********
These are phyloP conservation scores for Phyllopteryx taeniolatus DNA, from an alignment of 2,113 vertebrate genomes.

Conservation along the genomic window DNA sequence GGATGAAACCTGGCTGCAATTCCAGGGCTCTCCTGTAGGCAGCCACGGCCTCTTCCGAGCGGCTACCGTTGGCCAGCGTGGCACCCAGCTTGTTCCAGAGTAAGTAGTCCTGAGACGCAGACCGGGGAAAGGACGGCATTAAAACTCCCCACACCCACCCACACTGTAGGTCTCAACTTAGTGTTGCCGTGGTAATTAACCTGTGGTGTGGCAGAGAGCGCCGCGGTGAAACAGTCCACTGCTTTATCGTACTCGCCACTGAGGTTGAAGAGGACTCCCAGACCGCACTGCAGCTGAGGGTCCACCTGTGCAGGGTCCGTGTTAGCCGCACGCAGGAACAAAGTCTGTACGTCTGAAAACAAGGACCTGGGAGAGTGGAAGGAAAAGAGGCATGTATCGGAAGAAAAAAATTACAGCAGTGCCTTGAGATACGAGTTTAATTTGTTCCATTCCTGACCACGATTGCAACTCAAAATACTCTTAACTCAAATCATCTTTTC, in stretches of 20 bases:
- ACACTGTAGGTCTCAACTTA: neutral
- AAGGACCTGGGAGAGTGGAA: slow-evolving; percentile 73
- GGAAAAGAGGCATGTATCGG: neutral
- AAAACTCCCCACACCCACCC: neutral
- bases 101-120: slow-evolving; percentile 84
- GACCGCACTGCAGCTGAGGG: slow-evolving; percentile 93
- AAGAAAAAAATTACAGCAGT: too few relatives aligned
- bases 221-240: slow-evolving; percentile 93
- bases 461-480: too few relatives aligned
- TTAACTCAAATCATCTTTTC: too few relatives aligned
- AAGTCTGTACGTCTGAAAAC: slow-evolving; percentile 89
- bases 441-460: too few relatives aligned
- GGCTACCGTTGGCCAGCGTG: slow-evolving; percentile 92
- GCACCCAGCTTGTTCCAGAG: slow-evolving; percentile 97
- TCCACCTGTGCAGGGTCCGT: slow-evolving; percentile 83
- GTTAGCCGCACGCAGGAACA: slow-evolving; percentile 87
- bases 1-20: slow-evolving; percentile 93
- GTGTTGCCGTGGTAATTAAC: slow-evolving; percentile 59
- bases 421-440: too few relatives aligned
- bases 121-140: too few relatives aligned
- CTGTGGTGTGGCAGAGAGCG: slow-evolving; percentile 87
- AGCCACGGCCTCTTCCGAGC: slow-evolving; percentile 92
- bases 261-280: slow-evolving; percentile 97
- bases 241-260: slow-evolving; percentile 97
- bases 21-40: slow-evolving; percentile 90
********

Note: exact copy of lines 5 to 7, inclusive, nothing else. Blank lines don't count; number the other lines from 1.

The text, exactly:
- GGAAAAGAGGCATGTATCGG: neutral
- AAAACTCCCCACACCCACCC: neutral
- bases 101-120: slow-evolving; percentile 84